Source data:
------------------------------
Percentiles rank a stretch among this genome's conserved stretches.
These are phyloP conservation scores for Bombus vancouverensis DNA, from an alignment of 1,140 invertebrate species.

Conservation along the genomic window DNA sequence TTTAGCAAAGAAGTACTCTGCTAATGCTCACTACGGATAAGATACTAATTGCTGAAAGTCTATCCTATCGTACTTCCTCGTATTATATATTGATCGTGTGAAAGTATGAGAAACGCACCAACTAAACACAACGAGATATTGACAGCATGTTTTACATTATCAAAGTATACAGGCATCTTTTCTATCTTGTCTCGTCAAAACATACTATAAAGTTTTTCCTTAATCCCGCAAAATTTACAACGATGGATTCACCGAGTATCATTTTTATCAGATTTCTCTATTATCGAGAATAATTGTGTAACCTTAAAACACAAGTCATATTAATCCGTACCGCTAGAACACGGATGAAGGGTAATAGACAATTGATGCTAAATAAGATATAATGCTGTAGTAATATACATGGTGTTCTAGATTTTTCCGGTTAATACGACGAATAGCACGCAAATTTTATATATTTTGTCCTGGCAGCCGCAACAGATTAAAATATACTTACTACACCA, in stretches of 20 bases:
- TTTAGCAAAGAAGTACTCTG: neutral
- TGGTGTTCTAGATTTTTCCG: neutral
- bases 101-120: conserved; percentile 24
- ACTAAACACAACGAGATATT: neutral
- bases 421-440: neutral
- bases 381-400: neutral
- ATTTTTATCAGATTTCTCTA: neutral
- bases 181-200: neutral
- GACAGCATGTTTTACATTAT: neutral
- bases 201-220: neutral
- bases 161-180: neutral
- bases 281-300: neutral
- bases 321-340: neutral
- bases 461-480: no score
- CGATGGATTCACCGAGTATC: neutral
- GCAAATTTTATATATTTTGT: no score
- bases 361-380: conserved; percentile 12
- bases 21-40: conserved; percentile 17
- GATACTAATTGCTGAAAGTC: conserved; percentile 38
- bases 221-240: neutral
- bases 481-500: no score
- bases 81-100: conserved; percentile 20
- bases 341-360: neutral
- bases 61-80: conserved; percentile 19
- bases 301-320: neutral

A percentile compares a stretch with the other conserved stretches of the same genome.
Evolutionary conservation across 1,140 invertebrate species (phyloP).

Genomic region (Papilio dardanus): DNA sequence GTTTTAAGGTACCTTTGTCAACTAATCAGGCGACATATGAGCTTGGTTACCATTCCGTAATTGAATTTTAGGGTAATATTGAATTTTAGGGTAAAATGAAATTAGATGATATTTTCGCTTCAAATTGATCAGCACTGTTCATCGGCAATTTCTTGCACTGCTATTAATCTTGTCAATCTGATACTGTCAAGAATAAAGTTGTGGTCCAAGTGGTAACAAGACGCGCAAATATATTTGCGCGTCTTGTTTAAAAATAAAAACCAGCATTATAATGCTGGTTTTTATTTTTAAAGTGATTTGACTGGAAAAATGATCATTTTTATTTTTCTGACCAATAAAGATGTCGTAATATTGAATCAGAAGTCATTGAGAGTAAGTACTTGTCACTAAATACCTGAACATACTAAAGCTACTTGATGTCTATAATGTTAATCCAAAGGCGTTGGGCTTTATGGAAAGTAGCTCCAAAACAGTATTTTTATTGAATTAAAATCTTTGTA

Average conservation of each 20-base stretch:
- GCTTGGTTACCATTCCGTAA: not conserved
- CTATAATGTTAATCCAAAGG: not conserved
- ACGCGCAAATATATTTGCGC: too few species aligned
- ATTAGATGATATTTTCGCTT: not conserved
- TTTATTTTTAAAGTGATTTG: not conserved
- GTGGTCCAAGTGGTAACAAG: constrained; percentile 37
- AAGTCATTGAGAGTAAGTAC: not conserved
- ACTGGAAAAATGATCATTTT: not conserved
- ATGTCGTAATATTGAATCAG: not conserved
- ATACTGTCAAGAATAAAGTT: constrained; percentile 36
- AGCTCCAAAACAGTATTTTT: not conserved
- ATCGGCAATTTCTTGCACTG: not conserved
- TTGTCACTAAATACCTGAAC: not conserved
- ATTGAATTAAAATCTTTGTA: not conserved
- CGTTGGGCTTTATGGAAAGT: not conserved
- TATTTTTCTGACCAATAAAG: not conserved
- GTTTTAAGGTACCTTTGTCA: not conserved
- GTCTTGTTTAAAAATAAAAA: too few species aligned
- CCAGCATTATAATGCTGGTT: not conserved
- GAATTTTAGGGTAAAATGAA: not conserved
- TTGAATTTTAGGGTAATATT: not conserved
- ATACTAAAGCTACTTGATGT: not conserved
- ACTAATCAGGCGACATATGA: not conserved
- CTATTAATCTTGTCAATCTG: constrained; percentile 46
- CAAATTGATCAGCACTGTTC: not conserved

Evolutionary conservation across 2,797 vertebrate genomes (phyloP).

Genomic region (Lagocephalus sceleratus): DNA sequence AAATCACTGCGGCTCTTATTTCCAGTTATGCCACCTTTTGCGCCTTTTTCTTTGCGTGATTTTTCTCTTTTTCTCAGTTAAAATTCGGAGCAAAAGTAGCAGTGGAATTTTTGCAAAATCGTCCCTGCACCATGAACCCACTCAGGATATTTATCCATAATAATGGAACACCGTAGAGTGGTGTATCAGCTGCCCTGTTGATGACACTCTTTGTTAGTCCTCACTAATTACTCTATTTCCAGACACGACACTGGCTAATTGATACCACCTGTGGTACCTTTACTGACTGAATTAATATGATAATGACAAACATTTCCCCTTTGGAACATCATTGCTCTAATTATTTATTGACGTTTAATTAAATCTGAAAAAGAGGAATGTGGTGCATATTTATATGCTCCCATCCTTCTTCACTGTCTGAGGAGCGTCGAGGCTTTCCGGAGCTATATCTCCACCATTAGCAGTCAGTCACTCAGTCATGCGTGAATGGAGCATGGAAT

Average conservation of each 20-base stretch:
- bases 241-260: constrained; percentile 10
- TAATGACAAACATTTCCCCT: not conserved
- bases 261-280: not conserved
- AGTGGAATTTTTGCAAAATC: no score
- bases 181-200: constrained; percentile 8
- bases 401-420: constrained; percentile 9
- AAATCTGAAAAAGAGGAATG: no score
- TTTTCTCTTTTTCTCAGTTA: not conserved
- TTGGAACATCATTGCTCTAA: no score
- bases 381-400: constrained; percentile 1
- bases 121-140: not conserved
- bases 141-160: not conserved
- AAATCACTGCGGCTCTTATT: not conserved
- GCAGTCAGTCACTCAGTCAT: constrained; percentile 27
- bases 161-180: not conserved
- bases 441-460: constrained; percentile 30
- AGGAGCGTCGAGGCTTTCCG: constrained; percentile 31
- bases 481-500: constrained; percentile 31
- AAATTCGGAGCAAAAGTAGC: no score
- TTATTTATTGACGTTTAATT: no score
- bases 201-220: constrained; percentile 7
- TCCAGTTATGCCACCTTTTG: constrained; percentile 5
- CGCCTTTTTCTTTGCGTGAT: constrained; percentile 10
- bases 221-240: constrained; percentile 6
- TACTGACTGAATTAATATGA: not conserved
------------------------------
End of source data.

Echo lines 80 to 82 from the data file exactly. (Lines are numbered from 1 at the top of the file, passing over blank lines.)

- TTATTTATTGACGTTTAATT: no score
- bases 201-220: constrained; percentile 7
- TCCAGTTATGCCACCTTTTG: constrained; percentile 5